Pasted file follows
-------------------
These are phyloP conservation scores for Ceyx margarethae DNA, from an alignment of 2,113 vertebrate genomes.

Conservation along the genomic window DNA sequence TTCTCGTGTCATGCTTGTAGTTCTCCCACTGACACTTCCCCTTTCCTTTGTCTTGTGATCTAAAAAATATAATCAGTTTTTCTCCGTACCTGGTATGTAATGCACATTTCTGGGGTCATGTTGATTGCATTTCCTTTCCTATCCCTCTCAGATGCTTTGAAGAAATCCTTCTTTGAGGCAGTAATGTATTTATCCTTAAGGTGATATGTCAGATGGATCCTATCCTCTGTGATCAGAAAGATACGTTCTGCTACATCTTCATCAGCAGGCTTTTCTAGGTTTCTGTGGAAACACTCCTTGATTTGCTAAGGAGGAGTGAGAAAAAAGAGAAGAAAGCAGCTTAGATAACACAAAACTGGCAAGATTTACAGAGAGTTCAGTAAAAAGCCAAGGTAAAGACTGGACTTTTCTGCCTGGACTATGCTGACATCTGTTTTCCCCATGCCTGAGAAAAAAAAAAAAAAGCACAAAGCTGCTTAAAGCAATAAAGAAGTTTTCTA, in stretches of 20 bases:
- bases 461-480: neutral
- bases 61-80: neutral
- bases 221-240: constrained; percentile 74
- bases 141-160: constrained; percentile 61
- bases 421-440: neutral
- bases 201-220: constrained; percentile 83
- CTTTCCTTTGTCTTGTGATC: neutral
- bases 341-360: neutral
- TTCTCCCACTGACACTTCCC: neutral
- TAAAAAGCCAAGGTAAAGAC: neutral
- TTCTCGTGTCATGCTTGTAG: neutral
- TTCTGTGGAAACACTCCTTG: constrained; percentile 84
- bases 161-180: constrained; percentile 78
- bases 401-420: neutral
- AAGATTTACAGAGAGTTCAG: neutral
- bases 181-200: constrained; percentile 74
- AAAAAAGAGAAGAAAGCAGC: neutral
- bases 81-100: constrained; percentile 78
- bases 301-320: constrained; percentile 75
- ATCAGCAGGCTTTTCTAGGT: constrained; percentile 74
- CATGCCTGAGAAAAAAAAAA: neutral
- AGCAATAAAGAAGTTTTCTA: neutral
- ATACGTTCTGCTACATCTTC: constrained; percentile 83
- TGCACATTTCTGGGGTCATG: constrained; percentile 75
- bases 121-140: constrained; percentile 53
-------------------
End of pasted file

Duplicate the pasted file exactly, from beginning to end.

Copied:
These are phyloP conservation scores for Ceyx margarethae DNA, from an alignment of 2,113 vertebrate genomes.

Conservation along the genomic window DNA sequence TTCTCGTGTCATGCTTGTAGTTCTCCCACTGACACTTCCCCTTTCCTTTGTCTTGTGATCTAAAAAATATAATCAGTTTTTCTCCGTACCTGGTATGTAATGCACATTTCTGGGGTCATGTTGATTGCATTTCCTTTCCTATCCCTCTCAGATGCTTTGAAGAAATCCTTCTTTGAGGCAGTAATGTATTTATCCTTAAGGTGATATGTCAGATGGATCCTATCCTCTGTGATCAGAAAGATACGTTCTGCTACATCTTCATCAGCAGGCTTTTCTAGGTTTCTGTGGAAACACTCCTTGATTTGCTAAGGAGGAGTGAGAAAAAAGAGAAGAAAGCAGCTTAGATAACACAAAACTGGCAAGATTTACAGAGAGTTCAGTAAAAAGCCAAGGTAAAGACTGGACTTTTCTGCCTGGACTATGCTGACATCTGTTTTCCCCATGCCTGAGAAAAAAAAAAAAAAGCACAAAGCTGCTTAAAGCAATAAAGAAGTTTTCTA, in stretches of 20 bases:
- bases 461-480: neutral
- bases 61-80: neutral
- bases 221-240: constrained; percentile 74
- bases 141-160: constrained; percentile 61
- bases 421-440: neutral
- bases 201-220: constrained; percentile 83
- CTTTCCTTTGTCTTGTGATC: neutral
- bases 341-360: neutral
- TTCTCCCACTGACACTTCCC: neutral
- TAAAAAGCCAAGGTAAAGAC: neutral
- TTCTCGTGTCATGCTTGTAG: neutral
- TTCTGTGGAAACACTCCTTG: constrained; percentile 84
- bases 161-180: constrained; percentile 78
- bases 401-420: neutral
- AAGATTTACAGAGAGTTCAG: neutral
- bases 181-200: constrained; percentile 74
- AAAAAAGAGAAGAAAGCAGC: neutral
- bases 81-100: constrained; percentile 78
- bases 301-320: constrained; percentile 75
- ATCAGCAGGCTTTTCTAGGT: constrained; percentile 74
- CATGCCTGAGAAAAAAAAAA: neutral
- AGCAATAAAGAAGTTTTCTA: neutral
- ATACGTTCTGCTACATCTTC: constrained; percentile 83
- TGCACATTTCTGGGGTCATG: constrained; percentile 75
- bases 121-140: constrained; percentile 53